May 22, 2017 rated it really liked it
This is an exhaustive and exhausting read. Should’ve been tightened up and trimmed down, not only did I get tired of the meandering but I got worn down from getting machine-gunned with an avalanche of what I considered often superfluous details. Still, I thought it was very good, the historical examples of collapse (and also the examples of societies that successfully changed to avoid disaster) were interesting. It put the contemporary analysis/problems we face in perspective.

I remember reading
Jun 29, 2007 rated it it was amazing  ·  review of another edition
Shelves: owned, anthropology
Guns, Germs and Steel occasionally felt like monday morning quarterbacking, but Collapse is superb. In GG&S, Diamond tried to explain how technologies that evolved in some places did not in others, how some communities thrived due to excess food and more advanced agriculture, while others, perpetually on the verge of starvation, had to devote all of their time to dealing with that and thus didn't have time for building the Parthenon. The argument was not airtight - his notion of what constitutes ...more
Feb 10, 2008 rated it really liked it
Shelves: non-fiction
So I was in Belize for the holiday and became fascinated with all the Mayan ruins I visited. I had been to Copan in Honduras years ago, but was reminded of the great glory of this civilization, and the controversial collapse that happened to disperse people from these great structures around 900 AD.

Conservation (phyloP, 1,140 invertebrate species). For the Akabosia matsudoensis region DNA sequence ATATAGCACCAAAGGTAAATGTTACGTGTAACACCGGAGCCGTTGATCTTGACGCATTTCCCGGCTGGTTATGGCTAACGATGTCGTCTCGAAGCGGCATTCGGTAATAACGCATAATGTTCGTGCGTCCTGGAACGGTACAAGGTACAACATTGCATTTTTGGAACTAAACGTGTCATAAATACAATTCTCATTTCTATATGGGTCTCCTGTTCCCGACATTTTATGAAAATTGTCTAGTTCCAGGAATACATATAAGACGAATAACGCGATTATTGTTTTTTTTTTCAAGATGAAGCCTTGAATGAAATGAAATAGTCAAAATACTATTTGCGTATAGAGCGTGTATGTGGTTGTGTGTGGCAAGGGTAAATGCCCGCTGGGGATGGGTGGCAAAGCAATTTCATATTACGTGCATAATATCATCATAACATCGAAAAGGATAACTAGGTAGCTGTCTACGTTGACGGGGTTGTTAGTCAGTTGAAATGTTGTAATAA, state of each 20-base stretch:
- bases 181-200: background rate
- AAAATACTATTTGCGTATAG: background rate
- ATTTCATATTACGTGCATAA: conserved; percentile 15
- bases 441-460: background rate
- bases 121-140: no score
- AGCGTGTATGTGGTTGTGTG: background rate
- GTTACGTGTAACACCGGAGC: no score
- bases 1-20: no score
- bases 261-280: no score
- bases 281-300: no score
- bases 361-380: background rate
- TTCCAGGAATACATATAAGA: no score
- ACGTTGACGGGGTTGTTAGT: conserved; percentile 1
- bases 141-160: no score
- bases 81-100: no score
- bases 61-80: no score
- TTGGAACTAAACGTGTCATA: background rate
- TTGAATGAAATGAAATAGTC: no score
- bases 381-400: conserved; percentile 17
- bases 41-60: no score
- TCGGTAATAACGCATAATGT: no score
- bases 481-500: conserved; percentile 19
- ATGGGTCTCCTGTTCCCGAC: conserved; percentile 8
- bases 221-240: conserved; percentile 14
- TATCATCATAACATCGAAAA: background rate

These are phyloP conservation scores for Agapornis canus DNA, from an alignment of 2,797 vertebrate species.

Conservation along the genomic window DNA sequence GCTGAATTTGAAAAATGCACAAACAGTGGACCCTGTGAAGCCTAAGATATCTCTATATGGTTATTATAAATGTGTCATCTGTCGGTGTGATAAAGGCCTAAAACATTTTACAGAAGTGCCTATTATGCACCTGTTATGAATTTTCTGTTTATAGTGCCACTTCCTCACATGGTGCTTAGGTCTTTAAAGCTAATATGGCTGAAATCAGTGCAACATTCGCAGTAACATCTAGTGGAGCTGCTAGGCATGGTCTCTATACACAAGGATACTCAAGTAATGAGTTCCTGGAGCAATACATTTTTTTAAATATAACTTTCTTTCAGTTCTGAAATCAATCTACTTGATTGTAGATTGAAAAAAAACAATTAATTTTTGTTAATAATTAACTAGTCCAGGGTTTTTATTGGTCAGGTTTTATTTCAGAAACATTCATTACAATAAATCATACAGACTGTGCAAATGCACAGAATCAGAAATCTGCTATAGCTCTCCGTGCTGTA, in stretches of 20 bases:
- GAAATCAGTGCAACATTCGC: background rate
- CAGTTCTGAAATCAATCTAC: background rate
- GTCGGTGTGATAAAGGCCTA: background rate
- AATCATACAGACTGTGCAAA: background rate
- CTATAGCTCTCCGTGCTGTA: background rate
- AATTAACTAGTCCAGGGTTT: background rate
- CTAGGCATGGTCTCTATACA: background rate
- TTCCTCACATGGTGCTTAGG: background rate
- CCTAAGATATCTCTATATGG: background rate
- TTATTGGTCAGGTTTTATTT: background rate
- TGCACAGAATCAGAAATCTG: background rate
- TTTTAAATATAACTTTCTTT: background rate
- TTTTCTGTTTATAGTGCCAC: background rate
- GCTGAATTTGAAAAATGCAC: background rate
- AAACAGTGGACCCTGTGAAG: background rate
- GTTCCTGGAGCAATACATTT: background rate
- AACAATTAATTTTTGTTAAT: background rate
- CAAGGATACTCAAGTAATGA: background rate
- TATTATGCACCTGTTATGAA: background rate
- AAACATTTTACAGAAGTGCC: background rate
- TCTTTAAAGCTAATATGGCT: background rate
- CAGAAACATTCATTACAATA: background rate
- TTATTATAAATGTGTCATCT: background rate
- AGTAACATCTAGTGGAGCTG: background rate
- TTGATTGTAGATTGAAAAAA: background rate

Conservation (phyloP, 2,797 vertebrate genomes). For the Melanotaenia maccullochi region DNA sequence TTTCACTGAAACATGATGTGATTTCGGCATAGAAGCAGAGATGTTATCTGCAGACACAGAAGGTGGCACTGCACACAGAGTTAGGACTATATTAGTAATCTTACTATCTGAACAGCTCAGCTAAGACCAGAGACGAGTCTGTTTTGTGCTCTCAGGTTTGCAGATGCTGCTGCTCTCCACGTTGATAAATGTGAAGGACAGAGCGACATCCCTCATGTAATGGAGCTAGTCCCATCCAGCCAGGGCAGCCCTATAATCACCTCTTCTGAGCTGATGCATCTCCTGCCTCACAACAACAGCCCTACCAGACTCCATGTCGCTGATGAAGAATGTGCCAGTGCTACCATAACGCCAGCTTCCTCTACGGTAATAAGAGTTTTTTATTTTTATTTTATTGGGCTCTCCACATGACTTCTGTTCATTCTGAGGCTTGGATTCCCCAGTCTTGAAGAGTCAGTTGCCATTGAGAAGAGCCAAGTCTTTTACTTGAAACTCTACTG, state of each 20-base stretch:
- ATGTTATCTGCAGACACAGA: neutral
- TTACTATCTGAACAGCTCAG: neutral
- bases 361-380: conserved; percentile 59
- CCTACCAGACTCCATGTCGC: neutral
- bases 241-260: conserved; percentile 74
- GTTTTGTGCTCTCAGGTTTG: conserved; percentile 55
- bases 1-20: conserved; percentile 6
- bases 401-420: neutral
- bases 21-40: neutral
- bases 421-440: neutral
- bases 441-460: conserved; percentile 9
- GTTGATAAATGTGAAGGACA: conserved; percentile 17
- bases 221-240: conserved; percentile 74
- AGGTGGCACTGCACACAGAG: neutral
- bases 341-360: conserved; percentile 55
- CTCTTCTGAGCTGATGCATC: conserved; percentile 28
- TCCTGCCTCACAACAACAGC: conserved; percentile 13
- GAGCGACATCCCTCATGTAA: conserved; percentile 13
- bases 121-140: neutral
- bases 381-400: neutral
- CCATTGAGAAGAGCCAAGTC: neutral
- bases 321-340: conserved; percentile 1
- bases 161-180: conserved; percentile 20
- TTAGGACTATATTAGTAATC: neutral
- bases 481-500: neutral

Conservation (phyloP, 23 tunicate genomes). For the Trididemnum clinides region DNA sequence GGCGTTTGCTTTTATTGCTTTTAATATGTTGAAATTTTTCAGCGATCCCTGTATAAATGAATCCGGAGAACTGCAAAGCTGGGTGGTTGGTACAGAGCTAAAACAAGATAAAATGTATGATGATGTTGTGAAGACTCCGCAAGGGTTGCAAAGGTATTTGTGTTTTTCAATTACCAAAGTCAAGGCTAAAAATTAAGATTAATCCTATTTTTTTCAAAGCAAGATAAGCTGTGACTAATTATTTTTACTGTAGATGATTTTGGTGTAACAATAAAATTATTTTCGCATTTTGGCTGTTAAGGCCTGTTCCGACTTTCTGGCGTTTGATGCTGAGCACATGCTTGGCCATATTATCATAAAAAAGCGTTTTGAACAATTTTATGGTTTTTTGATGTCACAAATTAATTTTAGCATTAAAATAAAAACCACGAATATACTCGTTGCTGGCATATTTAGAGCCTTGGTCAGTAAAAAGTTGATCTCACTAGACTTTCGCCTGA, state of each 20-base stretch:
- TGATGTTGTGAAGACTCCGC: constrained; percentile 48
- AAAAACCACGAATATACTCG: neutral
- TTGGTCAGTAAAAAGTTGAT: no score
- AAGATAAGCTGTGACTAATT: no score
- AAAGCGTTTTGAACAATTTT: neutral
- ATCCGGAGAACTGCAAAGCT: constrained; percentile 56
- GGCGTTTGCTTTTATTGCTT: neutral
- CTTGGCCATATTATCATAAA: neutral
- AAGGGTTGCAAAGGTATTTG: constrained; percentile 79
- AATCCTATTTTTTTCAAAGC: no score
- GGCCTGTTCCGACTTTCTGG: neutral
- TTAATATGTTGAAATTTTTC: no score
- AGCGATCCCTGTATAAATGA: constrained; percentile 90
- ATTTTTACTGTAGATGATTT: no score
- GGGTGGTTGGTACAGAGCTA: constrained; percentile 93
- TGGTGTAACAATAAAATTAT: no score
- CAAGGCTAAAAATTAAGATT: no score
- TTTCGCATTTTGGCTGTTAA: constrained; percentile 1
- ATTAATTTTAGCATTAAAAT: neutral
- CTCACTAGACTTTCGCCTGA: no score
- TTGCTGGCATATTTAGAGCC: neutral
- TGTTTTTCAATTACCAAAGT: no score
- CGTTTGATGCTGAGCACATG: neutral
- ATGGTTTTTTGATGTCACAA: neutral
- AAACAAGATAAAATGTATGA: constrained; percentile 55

I love Guns Germs and Steel more than anything, it changed how I look at history and people and society, so I dug into this one, particularly the Mayan part, with great excitement. And it doesn't disa
May 30, 2017 rated it really liked it
Recommends it for: Readers interested in how people & countries relate to ecological decline
Jared Diamond's non-fiction work Collapse: How Societies Choose to Fail & Succeed quite definitely has an exceedingly broad scope, attempting to discern the variables that cause a country or a specific geographic landscape to survive or to encounter a gradual or a precipitous decline. The areas examined initially may not appear to have much in common but the author focuses on the ways in which various stresses occur within a group of people and their responses to whatever imperils their continue ...more
The author of this book was extremely long-winded, so I am going to do the opposite with this review and keep it short and simple.

I went into this read excited by the content. I love history and I love little known history even more. This book was a blend of past, present and future regarding how humans are affecting the planet. The basic premise was good and the examples the author chose to write about were perfect. I rank the chapters that discussed Easter Island, various other islands and Gre
As I have read this book the bush fire crisis in Australia was making news worldwide. Jared Diamond devoted an entire chapter to Australia in this 15 year old book and it made stark reading considering. He hardly covered fire that devours but had a lot to say about water, agriculture and mining. Mining is huge in this country to the point that multi national and local miners can campaign very hard, with the mass media heavyweight assistance of US plutocrat Rupert Murdoch, to get what they want. ...more